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I am refactoring some old, badly made Perl code. In many places, data that was stored in external .pl files like this:

sub data{{ huge => 'datastructure', etc => '...' }};
1;

is imported like that:

require 'file_with_data.pl';
my $data = data();

I cannot change the way this data is stored, but I am moving all this require logic to a single package which will make the data accessible to anyone that wants it.

My problem is, I have to do this progressively, i.e. for some time, some modules will use the old, ugly way, whereas some others will use the new, slightly less ugly way.

Here is one of the methods I have in my new package:

sub load_from_subroutine {
    no strict 'refs';
    my ($self, $file, $subroutine) = @_;
    my $data;
    try {
        if (exists $INC{$file}) {
            die "What should I do now?";  # <-- this is what I want to change
        }
        else {
            untaint $file;
            require $file;
            if (defined &$subroutine) {
                $data = &$subroutine;
            }
            else {
                die "Subroutine $subroutine is not defined";
            }
        }
    }
    catch {
        croak "Unable to load resource from file $file: $_";
    };
    return $data;
}

In case exists $INC{$file} tests to true, is there any trick I can use to be able to get at &$subroutine? It is implied that, in this namespace, defined &$subroutine is false.

Temporary code

In the meanwhile, this is what I'm using:

warn "Doing dirty trick in order to be able to load $file!\n";
my $tmp = '/tmp/data' . time . rand(100) . '.pl';
copy $file, $tmp;
require $tmp;
# do the loading stuff as shown...
unlink $tmp;

This is really awful and I'm longing for a better solution.

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2 Answers 2

up vote 1 down vote accepted

It wasn't loaded in a different namespace (note the lack of package). The lack of package also means you should be using do instead of require. do ignores %INC.

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Wasn't it loaded in the namespace of the package that require'd it? –  scozy May 18 '14 at 14:33
    
Yes, it was loaded in the same namespace as the code that required it. –  ikegami May 18 '14 at 15:02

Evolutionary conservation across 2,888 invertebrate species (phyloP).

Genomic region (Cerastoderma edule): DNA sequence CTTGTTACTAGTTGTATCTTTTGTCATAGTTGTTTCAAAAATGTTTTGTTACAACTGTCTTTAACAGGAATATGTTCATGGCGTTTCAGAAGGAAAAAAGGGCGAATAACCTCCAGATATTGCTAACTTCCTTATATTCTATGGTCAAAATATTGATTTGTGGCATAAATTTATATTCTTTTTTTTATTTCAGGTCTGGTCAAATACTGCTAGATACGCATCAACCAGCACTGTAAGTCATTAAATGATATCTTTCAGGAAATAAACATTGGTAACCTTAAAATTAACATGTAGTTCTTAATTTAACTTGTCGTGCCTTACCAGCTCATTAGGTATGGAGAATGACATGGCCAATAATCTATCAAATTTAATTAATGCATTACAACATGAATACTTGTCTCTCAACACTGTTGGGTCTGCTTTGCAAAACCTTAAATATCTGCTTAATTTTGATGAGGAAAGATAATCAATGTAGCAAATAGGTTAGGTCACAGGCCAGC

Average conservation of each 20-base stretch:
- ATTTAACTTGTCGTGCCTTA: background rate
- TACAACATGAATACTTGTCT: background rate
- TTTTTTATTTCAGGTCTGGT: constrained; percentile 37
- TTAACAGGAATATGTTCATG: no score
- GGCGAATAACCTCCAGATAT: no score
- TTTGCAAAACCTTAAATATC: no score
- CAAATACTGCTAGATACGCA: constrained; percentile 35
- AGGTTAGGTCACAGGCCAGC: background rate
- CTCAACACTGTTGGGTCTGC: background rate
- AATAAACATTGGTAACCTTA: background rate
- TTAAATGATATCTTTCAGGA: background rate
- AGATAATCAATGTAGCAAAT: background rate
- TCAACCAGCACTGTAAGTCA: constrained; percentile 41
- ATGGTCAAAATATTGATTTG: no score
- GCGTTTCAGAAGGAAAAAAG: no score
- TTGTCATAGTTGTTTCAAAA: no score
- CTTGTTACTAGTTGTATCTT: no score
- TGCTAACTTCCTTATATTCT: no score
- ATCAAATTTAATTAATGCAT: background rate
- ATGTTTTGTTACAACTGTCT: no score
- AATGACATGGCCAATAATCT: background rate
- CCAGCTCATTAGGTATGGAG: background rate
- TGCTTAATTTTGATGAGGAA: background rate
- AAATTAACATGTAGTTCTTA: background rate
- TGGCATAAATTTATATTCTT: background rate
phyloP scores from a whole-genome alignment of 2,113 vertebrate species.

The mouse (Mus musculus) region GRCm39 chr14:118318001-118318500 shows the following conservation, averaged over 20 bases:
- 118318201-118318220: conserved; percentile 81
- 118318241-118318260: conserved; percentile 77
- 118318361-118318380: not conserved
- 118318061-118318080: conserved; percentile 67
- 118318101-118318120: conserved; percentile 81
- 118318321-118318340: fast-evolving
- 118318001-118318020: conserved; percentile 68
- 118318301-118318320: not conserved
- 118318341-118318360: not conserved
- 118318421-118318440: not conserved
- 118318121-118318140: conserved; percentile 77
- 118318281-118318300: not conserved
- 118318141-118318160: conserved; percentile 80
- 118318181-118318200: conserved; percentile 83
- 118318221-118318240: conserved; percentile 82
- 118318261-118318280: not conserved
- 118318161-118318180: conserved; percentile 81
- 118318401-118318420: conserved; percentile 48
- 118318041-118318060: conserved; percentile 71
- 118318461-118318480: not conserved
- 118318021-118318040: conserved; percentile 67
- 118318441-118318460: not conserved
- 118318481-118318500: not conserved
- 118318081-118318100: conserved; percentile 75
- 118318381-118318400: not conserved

It sounds like ikegami helped with your initial problem.

Please note that because you're importing all of these files into a single package there is likely to be some name overlap, especially if the previous coder reused the name sub data. I would therefore suggest that you give each of these files their own package and to cache the result.

The follow demonstrates now to do that:

package MyNamespace::DataLoader;

use strict;
use warnings;
use autodie;

use Carp;

# Both of the below subs output a string, like:  sub data { "foo" }
print load_from_subroutine(qw(data2.pl data)), "\n";
print load_from_subroutine(qw(data3.pl data)), "\n";

our %files;
our $inc = 0;

sub load_from_subroutine {
    my ($file, $subroutine) = @_;

    # Load the file
    if (!$files{$file}) {
        my $data = do {
            local $/;
            open my $fh, '<', $file;
            <$fh>;
        };

        carp "File already has a package declaration: $file" if $data =~ /^package/;

        my $pkg = __PACKAGE__ . '::Package' . ++$inc;
        $files{$file}{pkg} = $pkg;

        eval "package $pkg;\n$data\n1;";
        croak "Unable to load '$file': $@" if $@;
    }

    # Reference the subroutine
    if (!$files{$file}{sub}{$subroutine}) {
        my $subname = $files{$file}{pkg} . '::' . $subroutine;

        no strict 'refs';
        if (! defined &{"$subname"}) {
            croak "Subroutine doesn't exist: $file->$subroutine";
        }

        $files{$file}{sub}{$subroutine} = \&{"$subname"};
    }

    return $files{$file}{sub}{$subroutine}->();
}
share|improve this answer
    
In my data loader class, I am actually storing the data in a hash and have set up accessors that auto load the data if !exists $$self->{$data_name}, which I think is more readable and faster (even though it does pollute the namespace). On the other hand, your solution would be great for a drop-in replacement of those require-and-load bits still left in other parts of the code. –  scozy May 19 '14 at 8:05

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